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CEE: Energy Crisis Exacerbates Economic and Political Challenges

September 9, 2022
By Andrius Tursa

The heavily industrialized, trade-dependent, and energy-intensive economies in Central and Eastern Europe (CEE) are particularly vulnerable to high energy prices, and economic slowdown in Western Europe. A total shutoff of Russian gas flows to Europe would likely lead to highly disruptive gas shortages in countries like Hungary or Serbia. The extent to which CEE governments are effective in shielding vulnerable households and sustaining business activity during the coming months will be an important factor shaping political trends in the region.

Energy Systems Under Strain

Historically, the CEE countries have been heavily reliant on energy supplies from Russia. In 2020, the share of Russian gas accounted for more than 75% of total gas imports in the Czech Republic, Latvia, Hungary, Slovakia, and Bulgaria. Amid rising tensions between Moscow and the West in recent years, multiple CEE countries have taken steps to lower their dependence on Russian supplies by investing in regional interconnections, LNG import facilities, and renewable energy. More recently, in the context of steadily declining gas supplies from Russia, governments have been racing to fill up gas storage facilities and roll out national energy efficiency and savings plans.

Barring a total shutoff of Russian gas flows to Europe, the abovementioned measures will likely allow most of the CEE-based EU member states to muddle through the coming winter without highly disruptive shortages. A potential exception is Bulgaria, which has comparatively lower gas storage levels (currently at only 65% full compared to the EU average of 82%) and so far has failed to secure sufficient LNG imports.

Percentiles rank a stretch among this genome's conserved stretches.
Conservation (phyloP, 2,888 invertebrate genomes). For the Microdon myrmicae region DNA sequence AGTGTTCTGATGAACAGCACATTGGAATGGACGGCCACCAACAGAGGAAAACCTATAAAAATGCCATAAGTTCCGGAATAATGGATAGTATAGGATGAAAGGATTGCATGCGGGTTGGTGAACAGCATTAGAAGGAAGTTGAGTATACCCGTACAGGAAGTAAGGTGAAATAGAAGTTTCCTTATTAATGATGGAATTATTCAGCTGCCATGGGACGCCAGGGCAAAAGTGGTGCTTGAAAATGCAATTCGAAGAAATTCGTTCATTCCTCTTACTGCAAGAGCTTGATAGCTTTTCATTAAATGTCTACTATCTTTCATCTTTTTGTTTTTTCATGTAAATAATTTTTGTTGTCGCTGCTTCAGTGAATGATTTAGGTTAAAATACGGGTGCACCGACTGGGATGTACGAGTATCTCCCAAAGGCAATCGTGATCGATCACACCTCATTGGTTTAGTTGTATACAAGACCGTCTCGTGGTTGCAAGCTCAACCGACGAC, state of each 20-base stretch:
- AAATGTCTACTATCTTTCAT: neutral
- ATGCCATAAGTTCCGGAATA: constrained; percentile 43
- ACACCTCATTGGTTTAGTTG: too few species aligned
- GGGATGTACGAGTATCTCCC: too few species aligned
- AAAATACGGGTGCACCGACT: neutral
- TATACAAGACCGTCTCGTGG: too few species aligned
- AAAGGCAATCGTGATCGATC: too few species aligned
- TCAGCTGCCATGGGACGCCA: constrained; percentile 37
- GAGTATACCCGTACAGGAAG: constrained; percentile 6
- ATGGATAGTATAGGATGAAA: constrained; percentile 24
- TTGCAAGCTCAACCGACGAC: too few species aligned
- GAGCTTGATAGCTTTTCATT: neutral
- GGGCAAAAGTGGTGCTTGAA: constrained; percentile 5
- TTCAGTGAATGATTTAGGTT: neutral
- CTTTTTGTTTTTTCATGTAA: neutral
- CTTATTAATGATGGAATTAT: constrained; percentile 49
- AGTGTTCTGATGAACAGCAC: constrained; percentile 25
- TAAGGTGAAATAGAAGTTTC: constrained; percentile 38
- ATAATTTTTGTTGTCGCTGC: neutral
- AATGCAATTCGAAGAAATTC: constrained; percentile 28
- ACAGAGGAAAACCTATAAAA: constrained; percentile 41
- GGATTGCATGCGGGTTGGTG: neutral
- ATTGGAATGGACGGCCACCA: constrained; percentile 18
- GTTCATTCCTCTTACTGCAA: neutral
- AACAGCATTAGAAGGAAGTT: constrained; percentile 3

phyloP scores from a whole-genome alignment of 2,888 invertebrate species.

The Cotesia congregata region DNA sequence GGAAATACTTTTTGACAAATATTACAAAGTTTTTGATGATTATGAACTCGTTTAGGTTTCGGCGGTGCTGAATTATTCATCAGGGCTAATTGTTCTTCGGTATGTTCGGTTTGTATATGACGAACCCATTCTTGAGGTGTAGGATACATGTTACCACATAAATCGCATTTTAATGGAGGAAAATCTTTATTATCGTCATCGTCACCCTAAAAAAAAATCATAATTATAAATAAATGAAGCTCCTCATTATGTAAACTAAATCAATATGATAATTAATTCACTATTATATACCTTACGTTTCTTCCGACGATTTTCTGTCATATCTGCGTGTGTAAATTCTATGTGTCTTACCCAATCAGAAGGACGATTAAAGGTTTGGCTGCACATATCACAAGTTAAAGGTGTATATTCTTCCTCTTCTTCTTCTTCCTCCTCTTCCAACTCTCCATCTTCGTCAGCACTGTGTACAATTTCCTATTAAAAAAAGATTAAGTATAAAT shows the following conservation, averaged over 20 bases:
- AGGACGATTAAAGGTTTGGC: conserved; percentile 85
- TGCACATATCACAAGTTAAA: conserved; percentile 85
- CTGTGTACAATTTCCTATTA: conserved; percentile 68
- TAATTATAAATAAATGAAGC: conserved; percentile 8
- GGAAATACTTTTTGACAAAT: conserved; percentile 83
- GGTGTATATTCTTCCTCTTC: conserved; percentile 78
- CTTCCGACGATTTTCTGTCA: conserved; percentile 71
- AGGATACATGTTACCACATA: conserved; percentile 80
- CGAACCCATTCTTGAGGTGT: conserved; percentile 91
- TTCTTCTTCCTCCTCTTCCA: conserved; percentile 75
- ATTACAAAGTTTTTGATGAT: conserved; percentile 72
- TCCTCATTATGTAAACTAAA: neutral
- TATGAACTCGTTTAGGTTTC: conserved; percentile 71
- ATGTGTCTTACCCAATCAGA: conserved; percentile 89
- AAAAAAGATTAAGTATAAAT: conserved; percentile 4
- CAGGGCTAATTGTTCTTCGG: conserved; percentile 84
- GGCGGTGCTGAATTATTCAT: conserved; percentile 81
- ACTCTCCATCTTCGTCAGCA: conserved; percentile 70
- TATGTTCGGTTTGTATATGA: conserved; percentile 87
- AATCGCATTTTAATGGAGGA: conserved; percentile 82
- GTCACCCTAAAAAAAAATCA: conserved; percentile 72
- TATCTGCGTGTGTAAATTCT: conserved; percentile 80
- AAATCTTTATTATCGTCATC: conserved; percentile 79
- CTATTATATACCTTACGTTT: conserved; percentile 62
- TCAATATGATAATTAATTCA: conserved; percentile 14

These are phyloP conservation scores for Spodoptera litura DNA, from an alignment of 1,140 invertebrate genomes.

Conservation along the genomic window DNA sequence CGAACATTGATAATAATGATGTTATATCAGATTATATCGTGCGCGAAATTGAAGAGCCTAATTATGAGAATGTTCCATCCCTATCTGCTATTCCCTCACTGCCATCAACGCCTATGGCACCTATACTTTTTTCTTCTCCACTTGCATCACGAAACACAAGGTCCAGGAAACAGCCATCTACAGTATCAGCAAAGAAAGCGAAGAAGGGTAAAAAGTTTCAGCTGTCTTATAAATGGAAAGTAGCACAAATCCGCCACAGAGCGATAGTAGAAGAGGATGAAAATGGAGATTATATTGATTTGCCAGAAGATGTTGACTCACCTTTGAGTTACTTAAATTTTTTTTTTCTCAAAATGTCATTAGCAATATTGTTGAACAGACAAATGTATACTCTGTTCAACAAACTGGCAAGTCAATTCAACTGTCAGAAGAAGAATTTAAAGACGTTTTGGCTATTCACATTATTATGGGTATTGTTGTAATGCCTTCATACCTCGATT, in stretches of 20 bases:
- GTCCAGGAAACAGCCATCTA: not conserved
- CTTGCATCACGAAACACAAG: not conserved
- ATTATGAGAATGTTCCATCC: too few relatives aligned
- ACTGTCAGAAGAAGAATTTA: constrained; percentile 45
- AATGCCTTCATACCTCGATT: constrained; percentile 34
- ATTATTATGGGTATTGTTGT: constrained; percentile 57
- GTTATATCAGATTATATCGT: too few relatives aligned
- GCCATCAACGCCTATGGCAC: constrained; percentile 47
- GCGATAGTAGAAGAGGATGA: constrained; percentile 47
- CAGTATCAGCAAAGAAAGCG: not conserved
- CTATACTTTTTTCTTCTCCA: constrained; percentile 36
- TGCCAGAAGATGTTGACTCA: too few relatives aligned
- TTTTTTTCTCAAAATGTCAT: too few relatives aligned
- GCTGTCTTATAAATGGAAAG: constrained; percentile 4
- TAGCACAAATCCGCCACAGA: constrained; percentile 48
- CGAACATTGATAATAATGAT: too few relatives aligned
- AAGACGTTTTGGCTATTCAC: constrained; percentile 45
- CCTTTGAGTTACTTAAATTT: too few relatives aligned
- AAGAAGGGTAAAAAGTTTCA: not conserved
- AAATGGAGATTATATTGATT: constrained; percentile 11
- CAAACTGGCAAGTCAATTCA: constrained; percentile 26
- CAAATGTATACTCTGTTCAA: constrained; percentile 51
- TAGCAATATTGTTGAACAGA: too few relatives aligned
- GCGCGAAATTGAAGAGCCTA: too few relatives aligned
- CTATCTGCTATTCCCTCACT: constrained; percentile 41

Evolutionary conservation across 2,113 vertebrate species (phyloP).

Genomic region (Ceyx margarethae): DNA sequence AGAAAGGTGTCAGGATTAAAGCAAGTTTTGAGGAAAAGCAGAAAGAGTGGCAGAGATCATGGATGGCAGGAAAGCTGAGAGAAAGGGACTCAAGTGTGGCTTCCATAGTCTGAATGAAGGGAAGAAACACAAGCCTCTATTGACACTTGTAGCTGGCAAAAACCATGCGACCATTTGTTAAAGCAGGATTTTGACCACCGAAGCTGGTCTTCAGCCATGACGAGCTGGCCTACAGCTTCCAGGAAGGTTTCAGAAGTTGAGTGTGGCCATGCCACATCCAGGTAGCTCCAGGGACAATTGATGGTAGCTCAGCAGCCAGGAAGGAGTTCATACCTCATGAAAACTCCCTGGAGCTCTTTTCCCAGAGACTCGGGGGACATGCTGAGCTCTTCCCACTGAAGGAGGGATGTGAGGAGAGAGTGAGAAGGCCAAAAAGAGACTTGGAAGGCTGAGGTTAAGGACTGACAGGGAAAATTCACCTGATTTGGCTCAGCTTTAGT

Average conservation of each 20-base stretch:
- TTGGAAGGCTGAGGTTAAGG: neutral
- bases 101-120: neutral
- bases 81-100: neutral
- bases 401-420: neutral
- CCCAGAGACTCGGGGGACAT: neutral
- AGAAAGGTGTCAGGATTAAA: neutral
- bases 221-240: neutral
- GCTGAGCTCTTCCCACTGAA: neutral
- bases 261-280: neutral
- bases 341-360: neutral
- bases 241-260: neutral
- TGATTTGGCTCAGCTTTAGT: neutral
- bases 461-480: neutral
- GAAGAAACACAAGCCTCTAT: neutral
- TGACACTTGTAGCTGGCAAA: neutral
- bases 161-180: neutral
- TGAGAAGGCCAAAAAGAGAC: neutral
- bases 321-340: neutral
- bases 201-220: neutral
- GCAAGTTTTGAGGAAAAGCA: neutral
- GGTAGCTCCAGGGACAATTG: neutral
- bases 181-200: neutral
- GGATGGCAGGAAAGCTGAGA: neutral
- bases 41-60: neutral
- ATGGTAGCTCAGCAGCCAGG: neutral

However, a complete halt in remaining Russian gas deliveries through Ukraine and the TurkStream pipeline would present major challenges for countries like Hungary and Serbia. They are heavily reliant on Russian gas supplies and have limited access to alternatives. The risk of this scenario continues to escalate with Moscow threatening to cut all energy supplies to Europe if Brussels proceeds with the proposed price cap on Russian gas imports.

Considering Russia has threatened to retaliate if Europe further tightens restrictions on any Russian energy imports, risks to regional energy security extend well beyond gas. A potential halt in supplies of Russian oil and refined products to Hungary, Slovakia, and the Czech Republic – which are exempt from the EU-wide oil embargo – could pose major challenges, especially in the near term. While these countries do have access to alternative supplies (for example via Poland or Croatia), it would take time to reorient the supply chains and adapt their refineries, which are designed to process Russian Urals, to accommodate a wider range of crudes arriving from the Middle East, West Africa, the North Sea, and the US.

Economies Vulnerable to Energy and Demand Shocks